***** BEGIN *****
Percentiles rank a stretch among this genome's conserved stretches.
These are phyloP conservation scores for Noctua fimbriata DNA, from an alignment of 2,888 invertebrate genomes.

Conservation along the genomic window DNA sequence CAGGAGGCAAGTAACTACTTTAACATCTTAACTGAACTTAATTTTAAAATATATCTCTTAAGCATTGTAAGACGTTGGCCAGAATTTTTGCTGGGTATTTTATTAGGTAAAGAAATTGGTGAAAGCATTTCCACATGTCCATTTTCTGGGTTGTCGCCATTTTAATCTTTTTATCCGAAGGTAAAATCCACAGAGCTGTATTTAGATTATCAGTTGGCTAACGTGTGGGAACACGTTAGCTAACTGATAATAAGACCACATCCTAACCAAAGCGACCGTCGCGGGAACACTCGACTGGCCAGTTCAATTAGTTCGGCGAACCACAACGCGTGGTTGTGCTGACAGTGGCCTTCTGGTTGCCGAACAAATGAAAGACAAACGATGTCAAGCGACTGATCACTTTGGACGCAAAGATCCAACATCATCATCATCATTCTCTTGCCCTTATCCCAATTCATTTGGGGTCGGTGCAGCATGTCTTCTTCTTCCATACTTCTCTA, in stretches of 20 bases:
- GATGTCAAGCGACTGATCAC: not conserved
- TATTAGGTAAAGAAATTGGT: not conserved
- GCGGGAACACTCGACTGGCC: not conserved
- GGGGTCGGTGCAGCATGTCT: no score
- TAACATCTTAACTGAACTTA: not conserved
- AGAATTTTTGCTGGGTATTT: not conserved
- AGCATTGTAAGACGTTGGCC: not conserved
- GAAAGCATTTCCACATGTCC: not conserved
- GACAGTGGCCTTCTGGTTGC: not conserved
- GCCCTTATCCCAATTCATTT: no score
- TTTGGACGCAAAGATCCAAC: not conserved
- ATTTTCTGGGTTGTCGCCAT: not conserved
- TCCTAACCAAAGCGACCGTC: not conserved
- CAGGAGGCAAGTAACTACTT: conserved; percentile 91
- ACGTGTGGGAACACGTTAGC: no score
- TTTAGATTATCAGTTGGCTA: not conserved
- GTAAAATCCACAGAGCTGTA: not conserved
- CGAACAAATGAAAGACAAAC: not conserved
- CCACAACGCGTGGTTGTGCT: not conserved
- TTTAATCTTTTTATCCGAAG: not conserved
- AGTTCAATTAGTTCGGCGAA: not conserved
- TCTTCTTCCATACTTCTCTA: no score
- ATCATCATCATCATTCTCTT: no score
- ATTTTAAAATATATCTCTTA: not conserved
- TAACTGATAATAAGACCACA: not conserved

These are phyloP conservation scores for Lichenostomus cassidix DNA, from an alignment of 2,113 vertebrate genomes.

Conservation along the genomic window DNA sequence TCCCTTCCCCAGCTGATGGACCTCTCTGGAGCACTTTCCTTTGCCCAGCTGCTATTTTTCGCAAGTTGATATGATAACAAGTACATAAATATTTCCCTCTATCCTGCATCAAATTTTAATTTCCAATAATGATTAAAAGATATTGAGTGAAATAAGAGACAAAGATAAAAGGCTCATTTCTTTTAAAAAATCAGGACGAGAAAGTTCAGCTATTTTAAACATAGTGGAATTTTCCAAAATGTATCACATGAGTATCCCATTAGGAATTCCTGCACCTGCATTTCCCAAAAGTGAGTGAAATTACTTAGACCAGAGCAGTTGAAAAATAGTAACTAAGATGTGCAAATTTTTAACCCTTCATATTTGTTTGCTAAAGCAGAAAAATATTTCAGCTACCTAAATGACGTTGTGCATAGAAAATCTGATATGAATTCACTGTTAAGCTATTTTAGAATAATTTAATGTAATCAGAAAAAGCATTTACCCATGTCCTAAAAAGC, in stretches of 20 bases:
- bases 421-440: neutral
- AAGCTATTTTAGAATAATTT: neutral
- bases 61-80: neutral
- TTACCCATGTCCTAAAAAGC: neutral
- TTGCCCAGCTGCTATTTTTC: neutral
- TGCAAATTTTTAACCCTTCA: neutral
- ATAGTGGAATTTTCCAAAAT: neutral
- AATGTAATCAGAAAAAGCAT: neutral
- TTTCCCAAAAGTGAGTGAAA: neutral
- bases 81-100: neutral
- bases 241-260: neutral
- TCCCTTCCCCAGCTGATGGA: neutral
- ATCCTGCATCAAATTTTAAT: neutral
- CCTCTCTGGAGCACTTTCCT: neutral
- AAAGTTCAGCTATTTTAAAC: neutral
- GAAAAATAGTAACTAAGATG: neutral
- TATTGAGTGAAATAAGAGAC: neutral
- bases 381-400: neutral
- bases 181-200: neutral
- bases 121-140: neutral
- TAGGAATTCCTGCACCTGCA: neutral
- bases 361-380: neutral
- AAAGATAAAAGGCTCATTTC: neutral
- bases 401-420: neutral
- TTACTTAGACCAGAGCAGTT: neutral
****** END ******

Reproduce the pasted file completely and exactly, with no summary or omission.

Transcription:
Percentiles rank a stretch among this genome's conserved stretches.
These are phyloP conservation scores for Noctua fimbriata DNA, from an alignment of 2,888 invertebrate genomes.

Conservation along the genomic window DNA sequence CAGGAGGCAAGTAACTACTTTAACATCTTAACTGAACTTAATTTTAAAATATATCTCTTAAGCATTGTAAGACGTTGGCCAGAATTTTTGCTGGGTATTTTATTAGGTAAAGAAATTGGTGAAAGCATTTCCACATGTCCATTTTCTGGGTTGTCGCCATTTTAATCTTTTTATCCGAAGGTAAAATCCACAGAGCTGTATTTAGATTATCAGTTGGCTAACGTGTGGGAACACGTTAGCTAACTGATAATAAGACCACATCCTAACCAAAGCGACCGTCGCGGGAACACTCGACTGGCCAGTTCAATTAGTTCGGCGAACCACAACGCGTGGTTGTGCTGACAGTGGCCTTCTGGTTGCCGAACAAATGAAAGACAAACGATGTCAAGCGACTGATCACTTTGGACGCAAAGATCCAACATCATCATCATCATTCTCTTGCCCTTATCCCAATTCATTTGGGGTCGGTGCAGCATGTCTTCTTCTTCCATACTTCTCTA, in stretches of 20 bases:
- GATGTCAAGCGACTGATCAC: not conserved
- TATTAGGTAAAGAAATTGGT: not conserved
- GCGGGAACACTCGACTGGCC: not conserved
- GGGGTCGGTGCAGCATGTCT: no score
- TAACATCTTAACTGAACTTA: not conserved
- AGAATTTTTGCTGGGTATTT: not conserved
- AGCATTGTAAGACGTTGGCC: not conserved
- GAAAGCATTTCCACATGTCC: not conserved
- GACAGTGGCCTTCTGGTTGC: not conserved
- GCCCTTATCCCAATTCATTT: no score
- TTTGGACGCAAAGATCCAAC: not conserved
- ATTTTCTGGGTTGTCGCCAT: not conserved
- TCCTAACCAAAGCGACCGTC: not conserved
- CAGGAGGCAAGTAACTACTT: conserved; percentile 91
- ACGTGTGGGAACACGTTAGC: no score
- TTTAGATTATCAGTTGGCTA: not conserved
- GTAAAATCCACAGAGCTGTA: not conserved
- CGAACAAATGAAAGACAAAC: not conserved
- CCACAACGCGTGGTTGTGCT: not conserved
- TTTAATCTTTTTATCCGAAG: not conserved
- AGTTCAATTAGTTCGGCGAA: not conserved
- TCTTCTTCCATACTTCTCTA: no score
- ATCATCATCATCATTCTCTT: no score
- ATTTTAAAATATATCTCTTA: not conserved
- TAACTGATAATAAGACCACA: not conserved

These are phyloP conservation scores for Lichenostomus cassidix DNA, from an alignment of 2,113 vertebrate genomes.

Conservation along the genomic window DNA sequence TCCCTTCCCCAGCTGATGGACCTCTCTGGAGCACTTTCCTTTGCCCAGCTGCTATTTTTCGCAAGTTGATATGATAACAAGTACATAAATATTTCCCTCTATCCTGCATCAAATTTTAATTTCCAATAATGATTAAAAGATATTGAGTGAAATAAGAGACAAAGATAAAAGGCTCATTTCTTTTAAAAAATCAGGACGAGAAAGTTCAGCTATTTTAAACATAGTGGAATTTTCCAAAATGTATCACATGAGTATCCCATTAGGAATTCCTGCACCTGCATTTCCCAAAAGTGAGTGAAATTACTTAGACCAGAGCAGTTGAAAAATAGTAACTAAGATGTGCAAATTTTTAACCCTTCATATTTGTTTGCTAAAGCAGAAAAATATTTCAGCTACCTAAATGACGTTGTGCATAGAAAATCTGATATGAATTCACTGTTAAGCTATTTTAGAATAATTTAATGTAATCAGAAAAAGCATTTACCCATGTCCTAAAAAGC, in stretches of 20 bases:
- bases 421-440: neutral
- AAGCTATTTTAGAATAATTT: neutral
- bases 61-80: neutral
- TTACCCATGTCCTAAAAAGC: neutral
- TTGCCCAGCTGCTATTTTTC: neutral
- TGCAAATTTTTAACCCTTCA: neutral
- ATAGTGGAATTTTCCAAAAT: neutral
- AATGTAATCAGAAAAAGCAT: neutral
- TTTCCCAAAAGTGAGTGAAA: neutral
- bases 81-100: neutral
- bases 241-260: neutral
- TCCCTTCCCCAGCTGATGGA: neutral
- ATCCTGCATCAAATTTTAAT: neutral
- CCTCTCTGGAGCACTTTCCT: neutral
- AAAGTTCAGCTATTTTAAAC: neutral
- GAAAAATAGTAACTAAGATG: neutral
- TATTGAGTGAAATAAGAGAC: neutral
- bases 381-400: neutral
- bases 181-200: neutral
- bases 121-140: neutral
- TAGGAATTCCTGCACCTGCA: neutral
- bases 361-380: neutral
- AAAGATAAAAGGCTCATTTC: neutral
- bases 401-420: neutral
- TTACTTAGACCAGAGCAGTT: neutral